The president’s office did not respond to requests for comment on this story. In a written response to questions, Brazil’s Health Ministry said it’s acted aggressively to test patients and add intensive-care beds, protective gear, and ventilators across the country, spending more than 11 billion reais ($2.1 billion) so far.
Most local and state leaders have ignored Bolsonaro’s push to end lockdowns. Brazil has a federal system, and governors have wide powers over public health. But his continued dismissal of the pandemic’s seriousness has undermined distancing measures, while mismanagement and corruption at all levels of government have prevented help from getting to where it’s needed.
The consequences are severe. In Pará, a vast and underdeveloped state that neighbors Maranhão, Covid-19 has been killing about 50 out of every 100,000 citizens, more than double the national average. “I saw people getting to the hospital with family members already dead in the passenger seat, people given CPR on the sidewalks because the hospitals are full,” says Alberto Beltrame, the state health secretary. One day in April, he visited the morgue in the capital, Belém. “There were 120 bodies, scattered everywhere. It’s something you’d see in a war.” As the virus’s spread continues, Brazil may be turning into the true worst-case scenario, a laboratory for what happens when a deadly and little-understood pathogen spreads without much restriction.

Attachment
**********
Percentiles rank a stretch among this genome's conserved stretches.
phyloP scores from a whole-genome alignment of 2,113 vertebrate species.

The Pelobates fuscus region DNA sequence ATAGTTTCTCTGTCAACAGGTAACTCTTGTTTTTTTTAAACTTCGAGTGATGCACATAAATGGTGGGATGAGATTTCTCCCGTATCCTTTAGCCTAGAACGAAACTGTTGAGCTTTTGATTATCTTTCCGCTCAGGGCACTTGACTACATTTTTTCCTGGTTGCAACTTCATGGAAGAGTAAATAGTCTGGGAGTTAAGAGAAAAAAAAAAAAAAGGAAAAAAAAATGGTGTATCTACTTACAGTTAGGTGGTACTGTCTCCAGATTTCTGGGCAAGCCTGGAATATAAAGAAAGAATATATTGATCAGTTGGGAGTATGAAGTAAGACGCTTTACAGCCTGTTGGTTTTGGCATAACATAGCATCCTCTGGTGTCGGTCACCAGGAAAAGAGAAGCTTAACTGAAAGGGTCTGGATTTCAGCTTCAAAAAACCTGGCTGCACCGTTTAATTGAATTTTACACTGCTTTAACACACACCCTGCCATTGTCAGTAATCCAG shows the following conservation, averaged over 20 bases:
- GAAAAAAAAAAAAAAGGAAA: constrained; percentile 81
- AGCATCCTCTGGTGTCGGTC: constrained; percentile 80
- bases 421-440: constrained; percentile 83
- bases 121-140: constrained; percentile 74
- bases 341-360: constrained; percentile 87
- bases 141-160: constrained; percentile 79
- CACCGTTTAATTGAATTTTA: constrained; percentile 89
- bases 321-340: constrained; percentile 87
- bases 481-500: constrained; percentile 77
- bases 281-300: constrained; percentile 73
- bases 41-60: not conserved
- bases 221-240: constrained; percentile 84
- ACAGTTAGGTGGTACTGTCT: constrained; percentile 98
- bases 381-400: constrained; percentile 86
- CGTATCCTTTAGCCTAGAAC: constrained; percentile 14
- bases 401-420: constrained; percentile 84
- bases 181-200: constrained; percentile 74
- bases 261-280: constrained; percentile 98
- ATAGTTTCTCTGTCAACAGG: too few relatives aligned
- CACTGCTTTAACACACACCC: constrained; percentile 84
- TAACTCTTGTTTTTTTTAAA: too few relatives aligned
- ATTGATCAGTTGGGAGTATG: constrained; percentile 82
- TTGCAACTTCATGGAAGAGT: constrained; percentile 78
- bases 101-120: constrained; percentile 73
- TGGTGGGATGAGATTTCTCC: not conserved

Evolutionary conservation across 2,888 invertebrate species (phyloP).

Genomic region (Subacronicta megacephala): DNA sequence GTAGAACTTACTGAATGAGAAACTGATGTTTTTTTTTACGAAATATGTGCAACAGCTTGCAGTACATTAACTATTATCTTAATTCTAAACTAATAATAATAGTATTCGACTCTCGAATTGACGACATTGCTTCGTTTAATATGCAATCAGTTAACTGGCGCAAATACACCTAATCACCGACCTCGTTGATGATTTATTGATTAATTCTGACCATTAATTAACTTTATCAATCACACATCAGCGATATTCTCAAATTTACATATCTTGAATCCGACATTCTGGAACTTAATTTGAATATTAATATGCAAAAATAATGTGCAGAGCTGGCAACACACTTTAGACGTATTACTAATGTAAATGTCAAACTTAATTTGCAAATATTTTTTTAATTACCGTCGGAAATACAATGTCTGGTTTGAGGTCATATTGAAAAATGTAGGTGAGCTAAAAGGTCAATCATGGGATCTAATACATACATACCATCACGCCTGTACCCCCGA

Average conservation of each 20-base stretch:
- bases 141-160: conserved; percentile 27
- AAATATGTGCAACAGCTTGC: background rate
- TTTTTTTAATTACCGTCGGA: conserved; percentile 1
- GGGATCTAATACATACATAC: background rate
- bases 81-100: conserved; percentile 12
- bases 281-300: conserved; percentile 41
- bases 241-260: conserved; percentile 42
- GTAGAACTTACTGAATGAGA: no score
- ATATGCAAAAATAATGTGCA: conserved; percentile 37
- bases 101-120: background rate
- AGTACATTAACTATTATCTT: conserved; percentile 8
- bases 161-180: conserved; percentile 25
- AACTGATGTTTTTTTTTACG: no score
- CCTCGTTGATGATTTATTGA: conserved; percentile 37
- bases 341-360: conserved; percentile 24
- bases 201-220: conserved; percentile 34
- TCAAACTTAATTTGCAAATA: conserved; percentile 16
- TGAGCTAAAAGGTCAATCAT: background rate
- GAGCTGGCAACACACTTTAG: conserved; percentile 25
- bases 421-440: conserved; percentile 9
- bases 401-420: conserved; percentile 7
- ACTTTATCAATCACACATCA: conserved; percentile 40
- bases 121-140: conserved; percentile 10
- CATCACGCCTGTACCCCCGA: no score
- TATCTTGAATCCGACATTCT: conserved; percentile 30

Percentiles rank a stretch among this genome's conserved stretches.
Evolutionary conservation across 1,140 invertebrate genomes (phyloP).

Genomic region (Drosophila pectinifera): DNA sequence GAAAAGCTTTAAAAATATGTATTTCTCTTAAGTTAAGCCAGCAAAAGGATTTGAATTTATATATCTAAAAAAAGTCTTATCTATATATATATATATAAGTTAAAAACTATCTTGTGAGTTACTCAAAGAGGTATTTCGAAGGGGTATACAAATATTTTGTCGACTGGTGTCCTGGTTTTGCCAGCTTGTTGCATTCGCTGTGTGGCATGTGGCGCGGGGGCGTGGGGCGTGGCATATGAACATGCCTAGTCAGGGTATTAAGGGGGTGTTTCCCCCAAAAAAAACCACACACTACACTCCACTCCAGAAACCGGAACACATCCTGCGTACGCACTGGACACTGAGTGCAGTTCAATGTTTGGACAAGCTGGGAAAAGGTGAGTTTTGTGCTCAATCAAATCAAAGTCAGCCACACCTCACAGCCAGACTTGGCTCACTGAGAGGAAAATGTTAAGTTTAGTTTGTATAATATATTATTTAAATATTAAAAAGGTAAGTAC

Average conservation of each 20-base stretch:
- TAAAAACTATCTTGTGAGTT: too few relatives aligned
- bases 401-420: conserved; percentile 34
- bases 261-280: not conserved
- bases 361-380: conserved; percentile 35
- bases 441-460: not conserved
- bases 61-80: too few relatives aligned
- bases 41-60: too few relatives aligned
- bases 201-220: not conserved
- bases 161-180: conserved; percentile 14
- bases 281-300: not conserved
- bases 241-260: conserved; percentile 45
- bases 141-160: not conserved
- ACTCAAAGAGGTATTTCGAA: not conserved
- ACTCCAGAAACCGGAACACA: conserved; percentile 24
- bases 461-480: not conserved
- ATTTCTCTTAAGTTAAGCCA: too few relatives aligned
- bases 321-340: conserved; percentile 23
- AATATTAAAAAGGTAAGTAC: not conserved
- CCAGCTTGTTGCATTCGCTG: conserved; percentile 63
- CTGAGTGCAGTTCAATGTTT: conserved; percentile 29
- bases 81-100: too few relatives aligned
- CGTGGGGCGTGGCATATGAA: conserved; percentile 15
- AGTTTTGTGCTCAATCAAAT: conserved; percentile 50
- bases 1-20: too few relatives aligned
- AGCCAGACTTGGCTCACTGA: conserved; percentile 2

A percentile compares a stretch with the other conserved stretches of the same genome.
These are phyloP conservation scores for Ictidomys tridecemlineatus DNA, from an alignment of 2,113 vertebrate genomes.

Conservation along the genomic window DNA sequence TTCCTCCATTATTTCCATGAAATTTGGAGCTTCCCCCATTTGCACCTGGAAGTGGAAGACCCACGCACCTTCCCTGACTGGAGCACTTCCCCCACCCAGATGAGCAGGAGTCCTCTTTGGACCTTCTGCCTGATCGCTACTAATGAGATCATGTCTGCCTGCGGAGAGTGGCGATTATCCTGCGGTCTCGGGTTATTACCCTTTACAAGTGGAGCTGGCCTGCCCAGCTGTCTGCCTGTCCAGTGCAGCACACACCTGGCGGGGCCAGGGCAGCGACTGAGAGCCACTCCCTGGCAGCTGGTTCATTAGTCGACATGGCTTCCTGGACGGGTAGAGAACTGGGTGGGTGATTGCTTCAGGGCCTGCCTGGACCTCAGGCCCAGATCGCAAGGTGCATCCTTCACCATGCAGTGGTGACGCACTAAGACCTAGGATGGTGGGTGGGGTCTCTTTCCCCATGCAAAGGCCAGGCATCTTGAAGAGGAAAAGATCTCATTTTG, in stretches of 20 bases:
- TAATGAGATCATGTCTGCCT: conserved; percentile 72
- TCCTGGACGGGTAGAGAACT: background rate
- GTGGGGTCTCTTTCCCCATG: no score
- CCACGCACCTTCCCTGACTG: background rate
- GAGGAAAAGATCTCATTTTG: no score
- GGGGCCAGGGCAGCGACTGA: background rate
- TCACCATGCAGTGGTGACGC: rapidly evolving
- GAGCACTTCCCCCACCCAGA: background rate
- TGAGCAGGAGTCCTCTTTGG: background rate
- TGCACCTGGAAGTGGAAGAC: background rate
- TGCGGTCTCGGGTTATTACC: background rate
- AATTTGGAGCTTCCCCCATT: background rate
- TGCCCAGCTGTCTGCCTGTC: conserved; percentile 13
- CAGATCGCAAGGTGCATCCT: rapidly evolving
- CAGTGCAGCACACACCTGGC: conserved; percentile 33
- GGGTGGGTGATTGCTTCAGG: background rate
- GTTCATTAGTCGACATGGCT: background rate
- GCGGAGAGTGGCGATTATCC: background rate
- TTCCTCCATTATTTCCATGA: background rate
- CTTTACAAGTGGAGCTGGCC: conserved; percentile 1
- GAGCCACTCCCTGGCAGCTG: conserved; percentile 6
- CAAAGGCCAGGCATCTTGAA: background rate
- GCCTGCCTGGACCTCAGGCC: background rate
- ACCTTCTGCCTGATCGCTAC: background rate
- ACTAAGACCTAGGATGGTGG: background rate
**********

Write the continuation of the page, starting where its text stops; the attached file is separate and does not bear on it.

Unlike past plagues, the coronavirus has spread in substantial part from the rich to the poor, with prosperous and well-connected global cities—Milan, London, New York—among the earliest hot spots outside China. The story in Brazil was similar. The first clusters emerged in São Paulo, Brazil’s financial capital, in early March as wealthy residents returned from overseas trips.